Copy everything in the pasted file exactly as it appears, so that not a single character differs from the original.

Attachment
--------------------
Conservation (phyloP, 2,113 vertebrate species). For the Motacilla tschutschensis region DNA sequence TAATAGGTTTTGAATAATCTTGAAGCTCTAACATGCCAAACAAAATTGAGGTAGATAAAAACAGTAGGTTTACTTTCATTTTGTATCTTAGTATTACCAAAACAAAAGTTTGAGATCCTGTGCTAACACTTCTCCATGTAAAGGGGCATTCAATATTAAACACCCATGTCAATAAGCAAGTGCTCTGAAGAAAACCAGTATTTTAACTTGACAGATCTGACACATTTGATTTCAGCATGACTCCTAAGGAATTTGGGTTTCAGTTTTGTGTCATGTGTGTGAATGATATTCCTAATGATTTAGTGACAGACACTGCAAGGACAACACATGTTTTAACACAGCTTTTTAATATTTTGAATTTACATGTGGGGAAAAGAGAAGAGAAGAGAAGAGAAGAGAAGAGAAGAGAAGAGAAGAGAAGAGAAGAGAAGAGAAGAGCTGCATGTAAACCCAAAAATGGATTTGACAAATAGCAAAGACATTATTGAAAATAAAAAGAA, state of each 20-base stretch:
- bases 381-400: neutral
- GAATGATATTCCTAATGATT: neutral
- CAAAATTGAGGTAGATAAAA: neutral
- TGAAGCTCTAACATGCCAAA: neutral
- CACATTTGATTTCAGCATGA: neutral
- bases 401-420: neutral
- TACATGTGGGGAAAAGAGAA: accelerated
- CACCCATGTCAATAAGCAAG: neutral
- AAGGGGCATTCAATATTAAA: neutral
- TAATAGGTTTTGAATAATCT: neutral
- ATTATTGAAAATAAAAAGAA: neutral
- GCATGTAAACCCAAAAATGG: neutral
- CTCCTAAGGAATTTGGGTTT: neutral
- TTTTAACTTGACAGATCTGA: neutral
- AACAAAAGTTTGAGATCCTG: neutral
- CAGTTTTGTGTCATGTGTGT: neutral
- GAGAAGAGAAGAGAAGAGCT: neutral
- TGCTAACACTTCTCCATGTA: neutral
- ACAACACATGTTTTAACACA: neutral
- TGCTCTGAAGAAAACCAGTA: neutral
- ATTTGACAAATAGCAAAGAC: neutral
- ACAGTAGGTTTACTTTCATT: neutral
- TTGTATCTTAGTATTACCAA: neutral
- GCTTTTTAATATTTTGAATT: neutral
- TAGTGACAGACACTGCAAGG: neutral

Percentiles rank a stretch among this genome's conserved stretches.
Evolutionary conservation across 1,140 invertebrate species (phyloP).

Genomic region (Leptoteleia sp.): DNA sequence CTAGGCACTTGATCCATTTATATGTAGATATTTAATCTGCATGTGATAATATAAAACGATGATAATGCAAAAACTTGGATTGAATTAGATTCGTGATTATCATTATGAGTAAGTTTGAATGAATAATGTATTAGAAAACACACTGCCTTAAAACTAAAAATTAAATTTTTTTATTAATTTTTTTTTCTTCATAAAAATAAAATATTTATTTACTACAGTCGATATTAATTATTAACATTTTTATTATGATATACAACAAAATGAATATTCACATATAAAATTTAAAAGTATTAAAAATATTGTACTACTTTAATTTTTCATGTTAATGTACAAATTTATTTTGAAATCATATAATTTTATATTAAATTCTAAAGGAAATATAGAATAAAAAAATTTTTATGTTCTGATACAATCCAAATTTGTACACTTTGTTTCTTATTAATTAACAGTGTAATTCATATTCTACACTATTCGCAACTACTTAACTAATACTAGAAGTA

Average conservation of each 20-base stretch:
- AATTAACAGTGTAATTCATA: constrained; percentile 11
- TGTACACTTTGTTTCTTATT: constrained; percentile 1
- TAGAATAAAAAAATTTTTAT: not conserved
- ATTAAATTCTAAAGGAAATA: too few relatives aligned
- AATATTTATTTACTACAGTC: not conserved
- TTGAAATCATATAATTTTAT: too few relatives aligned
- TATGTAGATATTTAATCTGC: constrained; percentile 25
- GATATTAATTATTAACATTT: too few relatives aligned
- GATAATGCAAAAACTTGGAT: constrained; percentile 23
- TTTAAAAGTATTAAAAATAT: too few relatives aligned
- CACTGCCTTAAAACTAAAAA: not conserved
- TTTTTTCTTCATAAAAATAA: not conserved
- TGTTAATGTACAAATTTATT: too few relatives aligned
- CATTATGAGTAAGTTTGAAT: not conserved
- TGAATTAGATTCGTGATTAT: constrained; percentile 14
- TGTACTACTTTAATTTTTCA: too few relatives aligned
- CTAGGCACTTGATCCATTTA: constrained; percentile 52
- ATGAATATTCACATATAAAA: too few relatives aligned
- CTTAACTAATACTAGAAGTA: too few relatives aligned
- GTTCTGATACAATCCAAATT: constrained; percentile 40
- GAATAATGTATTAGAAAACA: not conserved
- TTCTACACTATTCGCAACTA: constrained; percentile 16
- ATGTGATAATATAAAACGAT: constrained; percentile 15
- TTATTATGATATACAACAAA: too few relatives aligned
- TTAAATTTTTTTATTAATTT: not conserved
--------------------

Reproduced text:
Conservation (phyloP, 2,113 vertebrate species). For the Motacilla tschutschensis region DNA sequence TAATAGGTTTTGAATAATCTTGAAGCTCTAACATGCCAAACAAAATTGAGGTAGATAAAAACAGTAGGTTTACTTTCATTTTGTATCTTAGTATTACCAAAACAAAAGTTTGAGATCCTGTGCTAACACTTCTCCATGTAAAGGGGCATTCAATATTAAACACCCATGTCAATAAGCAAGTGCTCTGAAGAAAACCAGTATTTTAACTTGACAGATCTGACACATTTGATTTCAGCATGACTCCTAAGGAATTTGGGTTTCAGTTTTGTGTCATGTGTGTGAATGATATTCCTAATGATTTAGTGACAGACACTGCAAGGACAACACATGTTTTAACACAGCTTTTTAATATTTTGAATTTACATGTGGGGAAAAGAGAAGAGAAGAGAAGAGAAGAGAAGAGAAGAGAAGAGAAGAGAAGAGAAGAGAAGAGAAGAGCTGCATGTAAACCCAAAAATGGATTTGACAAATAGCAAAGACATTATTGAAAATAAAAAGAA, state of each 20-base stretch:
- bases 381-400: neutral
- GAATGATATTCCTAATGATT: neutral
- CAAAATTGAGGTAGATAAAA: neutral
- TGAAGCTCTAACATGCCAAA: neutral
- CACATTTGATTTCAGCATGA: neutral
- bases 401-420: neutral
- TACATGTGGGGAAAAGAGAA: accelerated
- CACCCATGTCAATAAGCAAG: neutral
- AAGGGGCATTCAATATTAAA: neutral
- TAATAGGTTTTGAATAATCT: neutral
- ATTATTGAAAATAAAAAGAA: neutral
- GCATGTAAACCCAAAAATGG: neutral
- CTCCTAAGGAATTTGGGTTT: neutral
- TTTTAACTTGACAGATCTGA: neutral
- AACAAAAGTTTGAGATCCTG: neutral
- CAGTTTTGTGTCATGTGTGT: neutral
- GAGAAGAGAAGAGAAGAGCT: neutral
- TGCTAACACTTCTCCATGTA: neutral
- ACAACACATGTTTTAACACA: neutral
- TGCTCTGAAGAAAACCAGTA: neutral
- ATTTGACAAATAGCAAAGAC: neutral
- ACAGTAGGTTTACTTTCATT: neutral
- TTGTATCTTAGTATTACCAA: neutral
- GCTTTTTAATATTTTGAATT: neutral
- TAGTGACAGACACTGCAAGG: neutral

Percentiles rank a stretch among this genome's conserved stretches.
Evolutionary conservation across 1,140 invertebrate species (phyloP).

Genomic region (Leptoteleia sp.): DNA sequence CTAGGCACTTGATCCATTTATATGTAGATATTTAATCTGCATGTGATAATATAAAACGATGATAATGCAAAAACTTGGATTGAATTAGATTCGTGATTATCATTATGAGTAAGTTTGAATGAATAATGTATTAGAAAACACACTGCCTTAAAACTAAAAATTAAATTTTTTTATTAATTTTTTTTTCTTCATAAAAATAAAATATTTATTTACTACAGTCGATATTAATTATTAACATTTTTATTATGATATACAACAAAATGAATATTCACATATAAAATTTAAAAGTATTAAAAATATTGTACTACTTTAATTTTTCATGTTAATGTACAAATTTATTTTGAAATCATATAATTTTATATTAAATTCTAAAGGAAATATAGAATAAAAAAATTTTTATGTTCTGATACAATCCAAATTTGTACACTTTGTTTCTTATTAATTAACAGTGTAATTCATATTCTACACTATTCGCAACTACTTAACTAATACTAGAAGTA

Average conservation of each 20-base stretch:
- AATTAACAGTGTAATTCATA: constrained; percentile 11
- TGTACACTTTGTTTCTTATT: constrained; percentile 1
- TAGAATAAAAAAATTTTTAT: not conserved
- ATTAAATTCTAAAGGAAATA: too few relatives aligned
- AATATTTATTTACTACAGTC: not conserved
- TTGAAATCATATAATTTTAT: too few relatives aligned
- TATGTAGATATTTAATCTGC: constrained; percentile 25
- GATATTAATTATTAACATTT: too few relatives aligned
- GATAATGCAAAAACTTGGAT: constrained; percentile 23
- TTTAAAAGTATTAAAAATAT: too few relatives aligned
- CACTGCCTTAAAACTAAAAA: not conserved
- TTTTTTCTTCATAAAAATAA: not conserved
- TGTTAATGTACAAATTTATT: too few relatives aligned
- CATTATGAGTAAGTTTGAAT: not conserved
- TGAATTAGATTCGTGATTAT: constrained; percentile 14
- TGTACTACTTTAATTTTTCA: too few relatives aligned
- CTAGGCACTTGATCCATTTA: constrained; percentile 52
- ATGAATATTCACATATAAAA: too few relatives aligned
- CTTAACTAATACTAGAAGTA: too few relatives aligned
- GTTCTGATACAATCCAAATT: constrained; percentile 40
- GAATAATGTATTAGAAAACA: not conserved
- TTCTACACTATTCGCAACTA: constrained; percentile 16
- ATGTGATAATATAAAACGAT: constrained; percentile 15
- TTATTATGATATACAACAAA: too few relatives aligned
- TTAAATTTTTTTATTAATTT: not conserved